1.1 BACKGROUND OF THE STUDY
Theme parks attempt to create an atmosphere of another place and time, and usually emphasize one dominant theme around which architecture, landscape, rides, shows, food services, costumed personnel, retailing are orchestrated. In this definition, the concept of themes is crucial to the operation of the parks, with rides, entertainment, and food all used to create several different environments. These themes are used to create and sustain a feeling of life involvement in a setting completely removed from daily experience. Most theme parks are isolated, self contained units. Furthermore, it needs to be noted that most theme parks are developed, targeted and managed as private sector companies, and are commercial enterprises. Competition in the theme park market is growing also in terms of an increasing number of parks, but also relative to other uses of leisure. But in different areas, the theme park market in seems to be reaching its saturation point and the parks have to cater for visitors who are getting more and more experienced and demanding. Given these trends of growing theme park supply, environmental constraints and increasingly discriminating consumer demand, it can be concluded that theme parks, to survive in this competitive market, must optimize is, given an ever increasing number of parks and future trend of consumer behavior. The world’s best known theme parks arguably are the Disney parks, such as Disneyland, Disneyworld and Euro Disney.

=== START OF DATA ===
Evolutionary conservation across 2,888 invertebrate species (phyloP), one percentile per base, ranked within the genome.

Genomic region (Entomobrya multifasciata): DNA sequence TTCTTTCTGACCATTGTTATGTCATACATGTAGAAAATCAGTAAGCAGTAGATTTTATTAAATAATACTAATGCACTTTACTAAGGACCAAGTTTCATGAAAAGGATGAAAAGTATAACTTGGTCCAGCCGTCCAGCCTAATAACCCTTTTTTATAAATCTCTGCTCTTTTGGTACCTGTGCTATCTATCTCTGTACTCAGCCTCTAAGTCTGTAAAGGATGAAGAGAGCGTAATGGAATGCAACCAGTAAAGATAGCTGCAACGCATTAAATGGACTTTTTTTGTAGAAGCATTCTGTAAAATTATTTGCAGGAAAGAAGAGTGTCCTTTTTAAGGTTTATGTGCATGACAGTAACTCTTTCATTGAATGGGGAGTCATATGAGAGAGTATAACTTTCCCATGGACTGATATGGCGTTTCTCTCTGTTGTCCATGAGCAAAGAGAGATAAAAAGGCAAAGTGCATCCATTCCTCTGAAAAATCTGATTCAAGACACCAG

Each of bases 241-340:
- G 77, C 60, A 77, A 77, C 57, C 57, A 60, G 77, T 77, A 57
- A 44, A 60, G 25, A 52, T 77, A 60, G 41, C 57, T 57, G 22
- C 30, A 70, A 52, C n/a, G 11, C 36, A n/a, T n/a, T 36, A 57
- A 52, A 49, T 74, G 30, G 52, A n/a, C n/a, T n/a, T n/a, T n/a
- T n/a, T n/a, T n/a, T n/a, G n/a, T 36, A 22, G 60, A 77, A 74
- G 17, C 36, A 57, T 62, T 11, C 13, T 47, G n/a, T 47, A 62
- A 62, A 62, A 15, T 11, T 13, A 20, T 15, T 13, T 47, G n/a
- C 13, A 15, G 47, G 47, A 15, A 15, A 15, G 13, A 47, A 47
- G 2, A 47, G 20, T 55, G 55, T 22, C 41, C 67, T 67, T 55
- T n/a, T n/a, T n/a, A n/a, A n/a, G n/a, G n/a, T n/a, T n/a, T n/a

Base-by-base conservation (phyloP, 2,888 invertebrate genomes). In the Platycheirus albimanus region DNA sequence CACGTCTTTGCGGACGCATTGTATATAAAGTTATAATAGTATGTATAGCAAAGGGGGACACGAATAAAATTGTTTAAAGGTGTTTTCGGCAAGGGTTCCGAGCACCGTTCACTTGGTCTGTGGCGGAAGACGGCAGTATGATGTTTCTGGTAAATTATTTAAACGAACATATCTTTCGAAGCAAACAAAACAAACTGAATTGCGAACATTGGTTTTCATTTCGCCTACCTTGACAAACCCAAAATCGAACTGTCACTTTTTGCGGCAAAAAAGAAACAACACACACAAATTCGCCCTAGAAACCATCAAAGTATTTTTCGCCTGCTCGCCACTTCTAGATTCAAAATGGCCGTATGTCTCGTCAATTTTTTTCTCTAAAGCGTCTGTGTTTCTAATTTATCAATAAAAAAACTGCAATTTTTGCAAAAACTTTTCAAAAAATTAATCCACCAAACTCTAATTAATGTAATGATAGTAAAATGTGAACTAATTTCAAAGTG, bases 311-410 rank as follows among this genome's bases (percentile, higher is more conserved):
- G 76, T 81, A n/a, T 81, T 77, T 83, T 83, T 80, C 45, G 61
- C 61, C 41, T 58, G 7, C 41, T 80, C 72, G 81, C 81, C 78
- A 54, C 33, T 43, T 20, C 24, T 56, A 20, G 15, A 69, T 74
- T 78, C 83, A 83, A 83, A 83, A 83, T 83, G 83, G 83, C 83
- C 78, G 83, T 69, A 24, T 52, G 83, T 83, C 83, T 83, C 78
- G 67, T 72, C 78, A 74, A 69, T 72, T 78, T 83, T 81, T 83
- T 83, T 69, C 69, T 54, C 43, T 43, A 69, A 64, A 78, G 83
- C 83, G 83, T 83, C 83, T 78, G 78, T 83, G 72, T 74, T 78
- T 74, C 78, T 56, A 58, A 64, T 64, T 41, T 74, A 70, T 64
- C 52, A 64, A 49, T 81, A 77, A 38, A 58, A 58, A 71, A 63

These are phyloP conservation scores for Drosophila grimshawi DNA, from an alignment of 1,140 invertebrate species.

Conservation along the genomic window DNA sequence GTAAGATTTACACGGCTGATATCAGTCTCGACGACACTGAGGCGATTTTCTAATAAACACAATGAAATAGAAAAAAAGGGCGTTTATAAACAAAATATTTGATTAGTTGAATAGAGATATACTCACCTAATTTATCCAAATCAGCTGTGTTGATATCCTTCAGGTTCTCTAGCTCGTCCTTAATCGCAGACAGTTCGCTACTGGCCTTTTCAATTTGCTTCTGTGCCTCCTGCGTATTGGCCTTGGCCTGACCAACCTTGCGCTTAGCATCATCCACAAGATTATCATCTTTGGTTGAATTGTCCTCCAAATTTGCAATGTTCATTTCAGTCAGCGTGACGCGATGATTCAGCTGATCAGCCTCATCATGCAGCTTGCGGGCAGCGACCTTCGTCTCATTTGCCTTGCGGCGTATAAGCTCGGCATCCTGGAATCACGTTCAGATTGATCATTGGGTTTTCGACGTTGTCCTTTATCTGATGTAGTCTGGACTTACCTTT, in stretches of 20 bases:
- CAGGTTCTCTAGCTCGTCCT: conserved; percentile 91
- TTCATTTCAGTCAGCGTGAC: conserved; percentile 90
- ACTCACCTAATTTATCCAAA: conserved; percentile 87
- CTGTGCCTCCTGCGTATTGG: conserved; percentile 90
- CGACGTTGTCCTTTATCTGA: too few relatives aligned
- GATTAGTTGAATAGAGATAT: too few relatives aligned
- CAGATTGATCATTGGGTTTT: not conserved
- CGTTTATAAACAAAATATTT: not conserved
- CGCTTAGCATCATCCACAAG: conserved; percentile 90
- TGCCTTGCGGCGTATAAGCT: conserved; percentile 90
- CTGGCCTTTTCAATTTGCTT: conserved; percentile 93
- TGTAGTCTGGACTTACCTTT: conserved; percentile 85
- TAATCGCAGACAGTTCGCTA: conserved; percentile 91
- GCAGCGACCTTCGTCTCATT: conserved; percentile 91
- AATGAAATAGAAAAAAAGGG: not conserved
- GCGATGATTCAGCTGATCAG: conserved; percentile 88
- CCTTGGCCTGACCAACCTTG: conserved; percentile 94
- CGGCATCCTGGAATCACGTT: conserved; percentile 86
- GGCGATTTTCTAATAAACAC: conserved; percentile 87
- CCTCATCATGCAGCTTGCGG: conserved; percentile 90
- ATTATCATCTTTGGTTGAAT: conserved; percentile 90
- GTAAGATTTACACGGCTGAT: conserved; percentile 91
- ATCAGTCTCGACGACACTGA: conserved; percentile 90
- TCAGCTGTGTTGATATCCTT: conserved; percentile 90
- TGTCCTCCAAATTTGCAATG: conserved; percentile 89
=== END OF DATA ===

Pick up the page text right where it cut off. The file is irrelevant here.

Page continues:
Types of Themes (Contemporary Theme Park)
Theme Park Features
(i) A single pay-one-price admission charge;
(ii) The fact that they are mostly artificially created; and (iii) The requirement of high capital investments.
Theme Park Components
First, the theme park service is intangible; the visitor cannot see the result before it is purchased. A visitor does not know what the result of roller-coaster ride will be before he or she actually participates in the ride. Also, there is no tangible product to take home for the visitor. After the roller-coaster ride, there is only the experience and memories left in the visitor’s mind. Also, consumers cannot inspect the product before purchase. To reduce uncertainty, a consumer will look for signs or evidence of service quality. Sources of information on which consumers make a decision for purchase therefore assume a great importance for marketers. This explains the fact that good customer service, effective public relations, and quality literature are integral elements of theme park marketing. Second, the theme park product is inseparable: service products are produced and consumed at the same time. Therefore, the service a visitor receives must be right the first time. Also, as a consequence of inseparability, tourism products offer only shared use rights. A visitor in a theme park has to share the whole park, attraction and facilities with the other visitors. If different users have conflicting expectations and attitudes, this can result in problems. For example, noisy teenagers and elderly people in a museum may not be compatible. Third, theme parks offer only temporary use rights. Usually, visitors buy a ticket that allows them to spend one day in the park after which their use rights are over. Within the limited day visitors need to maximize the use of the rides, activities, exhibits and facilities available in the park. Fourth, the theme park product is perishable and cannot be stored. This is not a problem when demand for the services is steady, because it is easy to staff the services in advance. However, when demand fluctuates, these fluctuations can cause problems for the park. For example, when most visitors arrive at the same time in the morning at the entrance of the park this may cause congestion, or when all visitors in a park follow the same routing...
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